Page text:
No one likes to struggle and everyone wants to climb the ladder and succeed. Yet we fail to acknowledge that success can be difficult, even dangerous. I'm not saying that we should only desire struggle or that success is bad. I am saying that success can become something unintended. The universal desire to succeed is not wrong, but it can become corrupt and ultimately lead to failure. The difficulty arises when improper motives lead to misplaced worship.
Gideon's initial idea of success was modest – thresh wheat without having it stolen by the Midianites or the Amalekites. This was a modest endeavor and it certainly was not a bad thing to try and succeed at... people need to eat. He was working hard and trying his best to survive. He demonstrated creativity as he worked toward the goal in a wine press which is not the normal location for threshing wheat. It seems that he was succeeding even if it might only be temporary. But, Gideon was about to experience success on a level that he had only heard about and dreamed of (Judges 6:13). God was about to deliver his people once again in spite of their disobedience and he would use Gideon to accomplish his work.
It seems that there was no expectation of success and Gideon was not confident in God or his abilities. He made excuses about his clan and his position. He even put God to the test and asked for multiple signs. This "Man of Valor" did not believe that he would succeed and it seems that he was more comfortable with struggling and suffering. However, this attitude and posture changed dramatically after Gideon experienced success.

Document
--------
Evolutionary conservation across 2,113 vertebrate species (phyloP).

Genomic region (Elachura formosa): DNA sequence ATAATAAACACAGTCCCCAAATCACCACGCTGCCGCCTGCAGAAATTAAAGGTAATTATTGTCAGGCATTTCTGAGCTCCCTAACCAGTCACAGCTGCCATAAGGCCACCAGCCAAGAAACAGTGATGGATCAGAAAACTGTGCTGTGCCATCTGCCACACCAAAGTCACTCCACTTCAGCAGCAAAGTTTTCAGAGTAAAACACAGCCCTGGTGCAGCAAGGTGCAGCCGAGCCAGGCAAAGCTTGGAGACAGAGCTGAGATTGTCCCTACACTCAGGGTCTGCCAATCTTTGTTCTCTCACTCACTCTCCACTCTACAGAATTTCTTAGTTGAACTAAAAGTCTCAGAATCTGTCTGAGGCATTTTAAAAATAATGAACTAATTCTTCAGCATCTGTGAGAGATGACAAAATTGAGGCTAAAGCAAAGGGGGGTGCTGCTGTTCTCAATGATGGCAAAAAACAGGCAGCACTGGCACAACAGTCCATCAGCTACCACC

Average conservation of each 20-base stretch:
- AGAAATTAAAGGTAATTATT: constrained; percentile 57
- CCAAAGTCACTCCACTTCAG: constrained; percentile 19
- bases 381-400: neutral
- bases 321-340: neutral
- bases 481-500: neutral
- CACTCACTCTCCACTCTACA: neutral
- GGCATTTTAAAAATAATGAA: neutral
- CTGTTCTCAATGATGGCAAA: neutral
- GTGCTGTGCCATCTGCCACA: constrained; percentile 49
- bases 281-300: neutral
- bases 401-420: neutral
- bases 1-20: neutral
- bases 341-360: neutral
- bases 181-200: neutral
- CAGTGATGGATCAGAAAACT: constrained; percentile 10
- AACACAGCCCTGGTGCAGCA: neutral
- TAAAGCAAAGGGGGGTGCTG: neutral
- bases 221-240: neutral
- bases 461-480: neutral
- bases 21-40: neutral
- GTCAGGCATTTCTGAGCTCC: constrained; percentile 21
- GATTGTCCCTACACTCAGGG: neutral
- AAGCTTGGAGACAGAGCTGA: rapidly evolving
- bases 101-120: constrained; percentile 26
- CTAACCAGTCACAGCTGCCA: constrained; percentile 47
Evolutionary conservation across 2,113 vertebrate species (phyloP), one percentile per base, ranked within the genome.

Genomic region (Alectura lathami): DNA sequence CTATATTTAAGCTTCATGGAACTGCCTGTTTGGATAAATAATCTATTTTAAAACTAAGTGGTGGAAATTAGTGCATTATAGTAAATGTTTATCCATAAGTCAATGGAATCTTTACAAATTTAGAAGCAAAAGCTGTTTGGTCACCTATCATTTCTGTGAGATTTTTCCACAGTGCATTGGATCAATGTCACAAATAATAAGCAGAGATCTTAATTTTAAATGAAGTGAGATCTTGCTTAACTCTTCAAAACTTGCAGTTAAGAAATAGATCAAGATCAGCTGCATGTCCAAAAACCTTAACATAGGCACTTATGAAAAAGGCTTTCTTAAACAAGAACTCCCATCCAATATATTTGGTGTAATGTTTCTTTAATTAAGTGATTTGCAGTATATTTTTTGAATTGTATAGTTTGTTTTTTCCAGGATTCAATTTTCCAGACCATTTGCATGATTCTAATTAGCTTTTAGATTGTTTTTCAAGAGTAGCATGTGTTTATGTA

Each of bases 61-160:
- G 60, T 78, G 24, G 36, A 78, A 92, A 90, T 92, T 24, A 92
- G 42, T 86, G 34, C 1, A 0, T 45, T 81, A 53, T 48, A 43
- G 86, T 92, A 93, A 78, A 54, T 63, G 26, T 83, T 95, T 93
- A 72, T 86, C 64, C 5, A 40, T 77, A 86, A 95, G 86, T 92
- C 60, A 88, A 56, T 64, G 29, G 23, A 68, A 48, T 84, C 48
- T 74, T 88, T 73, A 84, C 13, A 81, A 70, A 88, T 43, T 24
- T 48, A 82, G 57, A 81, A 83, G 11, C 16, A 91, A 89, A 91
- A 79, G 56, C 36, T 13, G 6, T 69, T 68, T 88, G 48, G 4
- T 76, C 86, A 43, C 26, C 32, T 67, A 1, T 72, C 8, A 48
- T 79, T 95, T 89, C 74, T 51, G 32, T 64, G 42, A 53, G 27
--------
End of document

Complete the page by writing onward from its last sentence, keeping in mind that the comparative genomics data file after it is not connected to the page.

The danger wasn't evident when the vast majority of his army dwindled down to only three hundred men. It didn't manifest even when God gave him confirmation through an enemy's dream. Gideon's failure came after his success in defeating the Midianite army and refusing to rule the people. The success the people experienced was worshiped instead of God. Garments and gold were prized more than God. Gideon made an ephod to commemorate his success and it became a snare (Judges 8:27).
If our identity and value is found in success or the praise of peers, the truth is missed and the danger of success becomes deadly.
What's your motivation for success?
Are you looking to success for satisfaction and meaning instead of God?